Assessment of pesticide use and application practices in tomato based agrosystems in Kaliluni sub location, Kathiani district, Kenya
Pesticides are of great benefit to agriculture in Kenya by decreasing crop losses due to insects, weeds, plant diseases, rodents and other pests. They also save lives through control of disease carrying insects and increase the quality and quantity of agricultural produce. However, pesticides are poisons and can affect human health and contaminate the environment. This paper reports on the findings of an assessment of pesticide use, application and practices in Kaliluni, Kathiani district in Kenya. The dominant activity in the area is intensive irrigated tomato farming for local and other markets. Due to the sensitivity of the crop to pests invasion and abrupt changes in temperature pesticides and other agrochemicals are in rampant usage. The area has over 400 households that engage in tomato farming. A total of 72 households were involved in a cross‐sectional survey to assess the pesticides usage, frequency of application, in small holder tomato production. Structured pre‐tested questionnaires were administered through personal interviews and focused group discussion among the tomato farmers in the study site. The aim of the study was to establish whether banned or restricted pesticides were still in use. The study showed that the pesticides used in the region include pyrethroids, organophosphates and carbamates. It was found that 36.8% of the respondents used and applied pyrethroid formulated pesticides while 31.5 % applied carbamate based pesticides. It was also found that some respondents used more than one pesticide in one application. The study also showed that 26.4% of the respondents applied Dithane M45 (fungicide) as their main pesticide while 13%, 12% and 12% used Karate (insecticide), Ridomil (fungicide) and Bestox (insecticide) respectively. Surprisingly 1.9% of the respondents used and applied Dimethoate (insecticide) whose use has been restricted for use in fruits and vegetables while 0.5% used and applied Mocap (insecticide) which has also been banned. The farmers who used the banned chemicals claimed that they were more effective than the other pesticides. On the frequency of application of pesticides, the study showed that 86.1% of the respondents used pesticides on weekly basis whereas 12.5% apply fortnightly. The study therefore recommend that strict measures be taken to safeguard the environment and human health by the enforcing the law on use of pesticides.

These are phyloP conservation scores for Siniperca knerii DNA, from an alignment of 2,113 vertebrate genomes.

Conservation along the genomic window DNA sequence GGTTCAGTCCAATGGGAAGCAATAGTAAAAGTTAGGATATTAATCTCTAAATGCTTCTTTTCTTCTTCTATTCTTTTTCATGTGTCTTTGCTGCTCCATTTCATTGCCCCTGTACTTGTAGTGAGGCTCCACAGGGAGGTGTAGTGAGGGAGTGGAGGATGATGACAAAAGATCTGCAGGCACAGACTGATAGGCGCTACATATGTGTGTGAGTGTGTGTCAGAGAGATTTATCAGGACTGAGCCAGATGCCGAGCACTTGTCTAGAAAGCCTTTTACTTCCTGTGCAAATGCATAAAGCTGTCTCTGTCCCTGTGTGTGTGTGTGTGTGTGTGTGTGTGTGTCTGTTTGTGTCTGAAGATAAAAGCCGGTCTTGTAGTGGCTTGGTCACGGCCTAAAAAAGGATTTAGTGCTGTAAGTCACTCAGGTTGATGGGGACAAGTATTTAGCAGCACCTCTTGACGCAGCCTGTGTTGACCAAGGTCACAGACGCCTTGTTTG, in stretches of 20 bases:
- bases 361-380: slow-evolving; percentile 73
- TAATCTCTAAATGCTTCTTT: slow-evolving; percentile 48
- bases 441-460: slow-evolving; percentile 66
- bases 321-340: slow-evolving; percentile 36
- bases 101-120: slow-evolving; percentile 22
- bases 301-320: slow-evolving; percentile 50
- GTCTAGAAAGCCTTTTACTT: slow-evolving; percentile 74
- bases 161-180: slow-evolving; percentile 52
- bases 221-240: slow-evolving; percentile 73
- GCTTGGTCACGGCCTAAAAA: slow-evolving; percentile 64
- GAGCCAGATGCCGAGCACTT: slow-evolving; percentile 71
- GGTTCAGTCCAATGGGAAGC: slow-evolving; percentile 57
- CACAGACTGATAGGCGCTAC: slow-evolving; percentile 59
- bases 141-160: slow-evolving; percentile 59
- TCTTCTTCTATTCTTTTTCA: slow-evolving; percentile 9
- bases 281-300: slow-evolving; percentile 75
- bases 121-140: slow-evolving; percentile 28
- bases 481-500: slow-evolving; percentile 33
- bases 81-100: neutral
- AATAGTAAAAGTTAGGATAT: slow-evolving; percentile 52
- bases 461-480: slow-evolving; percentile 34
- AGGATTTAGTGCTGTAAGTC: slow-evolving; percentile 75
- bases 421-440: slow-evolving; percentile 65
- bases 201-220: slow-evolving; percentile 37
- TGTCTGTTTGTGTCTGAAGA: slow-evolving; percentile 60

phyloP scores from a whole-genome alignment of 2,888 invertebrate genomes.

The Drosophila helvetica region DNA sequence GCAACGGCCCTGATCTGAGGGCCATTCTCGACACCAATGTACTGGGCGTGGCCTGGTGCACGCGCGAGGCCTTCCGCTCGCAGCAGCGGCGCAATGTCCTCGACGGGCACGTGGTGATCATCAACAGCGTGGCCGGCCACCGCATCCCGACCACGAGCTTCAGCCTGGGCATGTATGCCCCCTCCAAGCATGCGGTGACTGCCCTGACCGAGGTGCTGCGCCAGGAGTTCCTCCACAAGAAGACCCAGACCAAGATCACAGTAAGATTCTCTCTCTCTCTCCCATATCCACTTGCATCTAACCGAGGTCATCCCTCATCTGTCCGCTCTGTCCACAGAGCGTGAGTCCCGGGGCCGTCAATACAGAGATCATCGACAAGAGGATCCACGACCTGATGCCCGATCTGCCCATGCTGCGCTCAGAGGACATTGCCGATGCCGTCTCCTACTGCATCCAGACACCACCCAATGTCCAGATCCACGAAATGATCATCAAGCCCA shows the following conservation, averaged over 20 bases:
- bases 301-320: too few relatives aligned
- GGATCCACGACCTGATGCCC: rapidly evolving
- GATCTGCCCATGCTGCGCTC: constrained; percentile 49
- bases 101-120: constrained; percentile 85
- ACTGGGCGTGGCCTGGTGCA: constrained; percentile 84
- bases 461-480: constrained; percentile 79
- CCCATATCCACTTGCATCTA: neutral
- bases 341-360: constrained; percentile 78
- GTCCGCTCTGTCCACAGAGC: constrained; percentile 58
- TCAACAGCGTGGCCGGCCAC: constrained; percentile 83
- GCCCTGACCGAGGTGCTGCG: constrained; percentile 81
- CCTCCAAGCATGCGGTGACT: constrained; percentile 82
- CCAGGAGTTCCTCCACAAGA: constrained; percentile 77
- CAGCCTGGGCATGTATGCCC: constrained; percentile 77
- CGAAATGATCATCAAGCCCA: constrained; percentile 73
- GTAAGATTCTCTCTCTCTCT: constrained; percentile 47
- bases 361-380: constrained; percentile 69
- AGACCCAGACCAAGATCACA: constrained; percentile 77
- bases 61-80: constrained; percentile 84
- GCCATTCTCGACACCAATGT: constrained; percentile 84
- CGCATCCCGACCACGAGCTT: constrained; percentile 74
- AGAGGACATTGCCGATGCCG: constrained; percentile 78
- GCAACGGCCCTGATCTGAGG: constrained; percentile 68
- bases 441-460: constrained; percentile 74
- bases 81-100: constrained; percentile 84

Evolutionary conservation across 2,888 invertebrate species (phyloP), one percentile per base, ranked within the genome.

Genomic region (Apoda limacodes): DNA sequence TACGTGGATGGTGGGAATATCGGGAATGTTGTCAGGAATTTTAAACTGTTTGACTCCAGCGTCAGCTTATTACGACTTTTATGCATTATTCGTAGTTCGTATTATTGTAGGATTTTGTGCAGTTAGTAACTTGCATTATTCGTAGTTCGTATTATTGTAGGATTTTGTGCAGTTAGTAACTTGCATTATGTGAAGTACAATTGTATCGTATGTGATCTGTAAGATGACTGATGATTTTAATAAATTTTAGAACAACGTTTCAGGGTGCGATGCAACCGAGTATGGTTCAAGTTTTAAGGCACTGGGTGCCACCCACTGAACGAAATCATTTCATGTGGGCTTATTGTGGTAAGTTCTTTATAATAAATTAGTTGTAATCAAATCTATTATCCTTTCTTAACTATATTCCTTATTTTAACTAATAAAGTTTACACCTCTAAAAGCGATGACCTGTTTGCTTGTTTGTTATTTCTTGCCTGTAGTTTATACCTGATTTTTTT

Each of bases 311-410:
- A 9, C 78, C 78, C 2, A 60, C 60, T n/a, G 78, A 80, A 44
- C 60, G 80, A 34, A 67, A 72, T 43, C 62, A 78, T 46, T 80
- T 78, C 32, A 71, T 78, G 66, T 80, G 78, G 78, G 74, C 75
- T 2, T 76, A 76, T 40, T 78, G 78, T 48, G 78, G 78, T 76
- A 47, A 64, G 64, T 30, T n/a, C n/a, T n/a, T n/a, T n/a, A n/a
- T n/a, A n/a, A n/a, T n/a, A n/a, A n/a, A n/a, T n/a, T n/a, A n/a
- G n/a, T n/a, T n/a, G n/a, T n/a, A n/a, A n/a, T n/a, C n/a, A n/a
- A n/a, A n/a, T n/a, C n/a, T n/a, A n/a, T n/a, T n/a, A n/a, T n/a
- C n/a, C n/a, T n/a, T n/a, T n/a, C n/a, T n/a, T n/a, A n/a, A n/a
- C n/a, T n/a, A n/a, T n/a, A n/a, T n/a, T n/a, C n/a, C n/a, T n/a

Key words: Pesticides, carbamates, pyrethroid, dimethoate, Kathiani, Agrosystems, tomatoes